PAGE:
Is it possible to have a fully electric airliner?

How much room would have to be sacrificed for a power bank in these aircraft to allow similar range to the current models (e.g., A320, 737, etc.)?

Would it shrink the passenger capacity by a lot? Or is the concern mainly having enough power to push such weight?

  • $\begingroup$ What do you mean by "electric"? If you want to replace jet engines by electric propulsion, you would end up with engines not optimised for the airframe cruise speed design, the need of electrical and hydraulic power generation (usually done by jet engines while in flight), ... $\endgroup$ – Manu H Nov 27 '19 at 7:20
  • $\begingroup$ Related: How many kilowatts to get an electric 747-8 airborne? and How far would an all electric A380 fly? $\endgroup$ – ymb1 Nov 27 '19 at 7:42
  • $\begingroup$ Since this wasn't closed, perhaps we need a respective question for every single aircraft model ever produced. I can write the bot, anyone got the API specs? $\endgroup$ – Therac Nov 28 '19 at 20:38
  • $\begingroup$ @Therac: see update ;) $\endgroup$ – ymb1 Nov 29 '19 at 9:07

Well, to use the same airframe, you'd basically have to find a way to replace the fuel volume in the wings with battery volume, and batteries are somewhere around 15-20% of the power density of fuel, as the answers in this ASE post lay out pretty well.

So if you had an electric fan that made the required thrust, and somehow figured out how to replace all the fuel tanks with batteries, you'd probably have something, but only with about an hour's endurance, which wouldn't even make up the IFR reserve range requirements most of the time. You would have to replace a lot of pax with batteries to get even a couple hours endurance, which would kind of kill the business case.

So that kind of concept is pretty much a dead end until battery power density starts to approach the level of kerosene, maybe 20 or 30 years from now unless some massive new development comes along.

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    $\begingroup$ And don't forget that a battery pack has far more mass per cubic meter than a fuel tank, ESPECIALLY when averaged out over the duration of the flight as the battery remains at the same mass throughout the flight while the fuel tank gets lighter as fuel is used up, making batteries even less efficient. $\endgroup$ – jwenting Nov 27 '19 at 4:20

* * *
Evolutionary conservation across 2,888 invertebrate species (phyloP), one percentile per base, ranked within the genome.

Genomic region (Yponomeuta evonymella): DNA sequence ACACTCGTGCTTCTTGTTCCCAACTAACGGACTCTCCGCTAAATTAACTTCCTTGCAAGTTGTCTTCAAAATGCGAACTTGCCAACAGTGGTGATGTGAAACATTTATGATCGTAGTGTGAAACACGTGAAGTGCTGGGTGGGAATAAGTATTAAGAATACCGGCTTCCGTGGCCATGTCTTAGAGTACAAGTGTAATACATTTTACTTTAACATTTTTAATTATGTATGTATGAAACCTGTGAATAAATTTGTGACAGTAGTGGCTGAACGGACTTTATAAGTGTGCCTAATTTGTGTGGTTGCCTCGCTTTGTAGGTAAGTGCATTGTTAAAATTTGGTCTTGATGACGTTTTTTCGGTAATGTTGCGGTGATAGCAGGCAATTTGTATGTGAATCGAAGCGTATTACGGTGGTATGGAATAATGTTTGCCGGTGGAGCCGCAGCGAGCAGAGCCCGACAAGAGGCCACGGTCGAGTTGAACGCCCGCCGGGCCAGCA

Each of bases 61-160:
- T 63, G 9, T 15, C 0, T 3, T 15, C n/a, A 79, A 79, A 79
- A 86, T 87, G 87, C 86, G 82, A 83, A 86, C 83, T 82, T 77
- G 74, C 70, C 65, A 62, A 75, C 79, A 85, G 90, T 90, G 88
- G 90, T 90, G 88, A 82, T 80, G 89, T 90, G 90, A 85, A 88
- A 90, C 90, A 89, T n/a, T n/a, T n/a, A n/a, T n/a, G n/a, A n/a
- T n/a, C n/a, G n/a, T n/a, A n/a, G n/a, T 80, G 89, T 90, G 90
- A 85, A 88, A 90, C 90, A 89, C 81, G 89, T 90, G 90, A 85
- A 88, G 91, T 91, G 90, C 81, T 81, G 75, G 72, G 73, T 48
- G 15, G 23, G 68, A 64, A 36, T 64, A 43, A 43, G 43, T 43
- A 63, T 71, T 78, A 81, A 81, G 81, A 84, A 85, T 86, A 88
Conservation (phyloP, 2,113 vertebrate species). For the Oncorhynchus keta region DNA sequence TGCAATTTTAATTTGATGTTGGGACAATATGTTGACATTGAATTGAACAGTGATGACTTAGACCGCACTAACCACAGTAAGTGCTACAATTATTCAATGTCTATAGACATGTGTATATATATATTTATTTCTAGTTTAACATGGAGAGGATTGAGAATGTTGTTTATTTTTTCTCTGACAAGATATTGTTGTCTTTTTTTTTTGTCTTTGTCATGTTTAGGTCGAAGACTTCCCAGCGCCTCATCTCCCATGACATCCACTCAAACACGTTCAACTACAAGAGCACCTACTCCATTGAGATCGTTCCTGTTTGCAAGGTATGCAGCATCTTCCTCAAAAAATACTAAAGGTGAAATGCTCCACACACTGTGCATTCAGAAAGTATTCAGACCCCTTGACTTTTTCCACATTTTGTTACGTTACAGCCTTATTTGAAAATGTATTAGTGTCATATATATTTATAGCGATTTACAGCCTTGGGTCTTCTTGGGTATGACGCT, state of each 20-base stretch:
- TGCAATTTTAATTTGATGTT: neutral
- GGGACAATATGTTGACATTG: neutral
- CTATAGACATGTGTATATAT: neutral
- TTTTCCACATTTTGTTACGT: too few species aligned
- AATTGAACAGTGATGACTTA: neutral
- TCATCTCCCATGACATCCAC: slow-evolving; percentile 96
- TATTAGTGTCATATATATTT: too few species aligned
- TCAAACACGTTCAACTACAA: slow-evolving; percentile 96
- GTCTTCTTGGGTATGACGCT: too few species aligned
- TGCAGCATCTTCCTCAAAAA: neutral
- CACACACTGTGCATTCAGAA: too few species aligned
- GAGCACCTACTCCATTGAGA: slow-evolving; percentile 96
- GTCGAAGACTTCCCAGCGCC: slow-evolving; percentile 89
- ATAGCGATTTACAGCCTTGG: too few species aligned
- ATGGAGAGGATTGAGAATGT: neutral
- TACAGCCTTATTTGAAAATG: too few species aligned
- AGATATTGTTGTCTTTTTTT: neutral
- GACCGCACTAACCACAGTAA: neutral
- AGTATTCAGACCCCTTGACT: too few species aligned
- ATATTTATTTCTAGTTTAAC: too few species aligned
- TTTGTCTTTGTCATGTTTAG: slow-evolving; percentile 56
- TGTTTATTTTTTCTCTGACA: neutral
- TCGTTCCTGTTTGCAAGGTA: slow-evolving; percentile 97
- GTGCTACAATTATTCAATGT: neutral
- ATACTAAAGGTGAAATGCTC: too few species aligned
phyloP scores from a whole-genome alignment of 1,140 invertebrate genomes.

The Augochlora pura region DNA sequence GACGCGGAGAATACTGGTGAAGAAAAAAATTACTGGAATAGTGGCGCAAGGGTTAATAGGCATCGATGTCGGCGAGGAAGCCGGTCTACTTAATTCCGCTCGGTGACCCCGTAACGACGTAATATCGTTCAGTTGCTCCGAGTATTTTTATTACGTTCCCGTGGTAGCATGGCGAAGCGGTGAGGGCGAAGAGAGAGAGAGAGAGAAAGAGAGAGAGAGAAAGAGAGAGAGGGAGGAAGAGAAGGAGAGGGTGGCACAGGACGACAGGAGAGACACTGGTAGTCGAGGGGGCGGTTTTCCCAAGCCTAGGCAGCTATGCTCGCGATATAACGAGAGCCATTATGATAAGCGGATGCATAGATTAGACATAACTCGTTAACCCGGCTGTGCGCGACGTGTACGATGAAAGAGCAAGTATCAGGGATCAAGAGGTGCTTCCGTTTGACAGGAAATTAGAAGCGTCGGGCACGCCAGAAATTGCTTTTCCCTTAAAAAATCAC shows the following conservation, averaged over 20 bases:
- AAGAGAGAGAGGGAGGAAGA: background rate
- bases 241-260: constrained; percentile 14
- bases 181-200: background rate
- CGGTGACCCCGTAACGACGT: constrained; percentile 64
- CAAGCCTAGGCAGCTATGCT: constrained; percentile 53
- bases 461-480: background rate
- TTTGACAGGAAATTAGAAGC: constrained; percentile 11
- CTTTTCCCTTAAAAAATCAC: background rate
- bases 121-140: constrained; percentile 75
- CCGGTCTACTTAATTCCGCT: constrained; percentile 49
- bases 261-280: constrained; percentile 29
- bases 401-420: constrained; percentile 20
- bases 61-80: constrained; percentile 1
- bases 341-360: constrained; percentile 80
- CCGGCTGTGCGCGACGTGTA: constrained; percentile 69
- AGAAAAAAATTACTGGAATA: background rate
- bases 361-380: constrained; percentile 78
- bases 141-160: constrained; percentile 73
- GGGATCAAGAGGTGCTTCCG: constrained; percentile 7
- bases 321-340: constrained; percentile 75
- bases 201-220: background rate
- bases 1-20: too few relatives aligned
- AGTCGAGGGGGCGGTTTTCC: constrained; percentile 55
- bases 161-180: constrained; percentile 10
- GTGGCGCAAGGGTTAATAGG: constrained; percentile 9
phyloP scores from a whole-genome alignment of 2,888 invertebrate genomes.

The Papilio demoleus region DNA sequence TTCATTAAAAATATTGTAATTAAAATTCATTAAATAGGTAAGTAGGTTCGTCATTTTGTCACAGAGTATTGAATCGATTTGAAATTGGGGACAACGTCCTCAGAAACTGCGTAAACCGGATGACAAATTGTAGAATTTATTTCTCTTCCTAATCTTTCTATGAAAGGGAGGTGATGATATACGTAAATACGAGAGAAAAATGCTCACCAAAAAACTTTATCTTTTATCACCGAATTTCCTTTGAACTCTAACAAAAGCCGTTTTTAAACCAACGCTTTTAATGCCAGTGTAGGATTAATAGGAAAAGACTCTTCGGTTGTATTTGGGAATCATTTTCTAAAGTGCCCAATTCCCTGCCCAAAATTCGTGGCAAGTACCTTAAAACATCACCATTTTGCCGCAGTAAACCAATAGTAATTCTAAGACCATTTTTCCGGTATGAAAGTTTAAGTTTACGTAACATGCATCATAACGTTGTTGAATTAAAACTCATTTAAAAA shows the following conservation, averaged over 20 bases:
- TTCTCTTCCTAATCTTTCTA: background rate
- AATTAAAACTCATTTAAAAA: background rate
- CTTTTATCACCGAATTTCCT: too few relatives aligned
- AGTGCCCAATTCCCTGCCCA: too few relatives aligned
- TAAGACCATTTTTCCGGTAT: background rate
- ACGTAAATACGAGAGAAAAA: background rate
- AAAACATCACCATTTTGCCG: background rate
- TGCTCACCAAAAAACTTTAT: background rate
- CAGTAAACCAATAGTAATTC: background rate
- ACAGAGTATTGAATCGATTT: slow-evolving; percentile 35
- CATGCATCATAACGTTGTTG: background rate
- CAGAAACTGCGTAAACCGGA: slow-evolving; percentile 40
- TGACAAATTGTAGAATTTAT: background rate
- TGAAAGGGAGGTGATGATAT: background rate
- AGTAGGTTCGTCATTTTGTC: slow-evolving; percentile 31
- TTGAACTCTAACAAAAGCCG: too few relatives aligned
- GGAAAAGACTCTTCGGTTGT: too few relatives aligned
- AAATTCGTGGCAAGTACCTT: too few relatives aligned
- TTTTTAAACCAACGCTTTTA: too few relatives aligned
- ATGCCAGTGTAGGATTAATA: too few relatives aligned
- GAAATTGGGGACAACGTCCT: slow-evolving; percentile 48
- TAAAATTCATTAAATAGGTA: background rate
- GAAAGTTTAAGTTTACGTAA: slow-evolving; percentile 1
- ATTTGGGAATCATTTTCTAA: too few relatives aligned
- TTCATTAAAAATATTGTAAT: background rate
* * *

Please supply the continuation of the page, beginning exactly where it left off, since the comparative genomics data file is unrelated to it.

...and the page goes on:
• $\begingroup$ One hour with an heavier airplane, not to mention additional weight due to hydraulic power generation (an electric APU?), you hardly have time to get to cruise altitude and speed. $\endgroup$ – Manu H Nov 27 '19 at 7:25
  • $\begingroup$ That just accounts for the cruise power. Another big issue would be the C-rate/power required during takeoff. Large C-rate and high density are inverse to each other, unfortunately. $\endgroup$ – JZYL Nov 27 '19 at 13:24
  • $\begingroup$ An hour? That sounds really optimistic :D $\endgroup$ – Jan Nov 28 '19 at 20:50
  • $\begingroup$ IF. In 20-30 years IF some massive new development comes along, not unless. It will take 10 from development to mass production, and it took 20 from Li-Ion mass production to Tesla cars. Airplanes are a bit more complex and a bit tighter-regulated. $\endgroup$ – Therac Nov 29 '19 at 5:38

John K.s answer applies to lithium batteries. They're quite convenient in many ways, but they clearly don't work for this application.

Fuel cells on the other hand are more reasonable. A fuel cell produces electricity from fuel, such as hydrogen or ethanol. As such, it doesn't have the weight penalties of batteries. Additionally, this mostly solves the problem mentioned by jwenting. The fuel is still oxidized and therefore the plane loses weight in flight.

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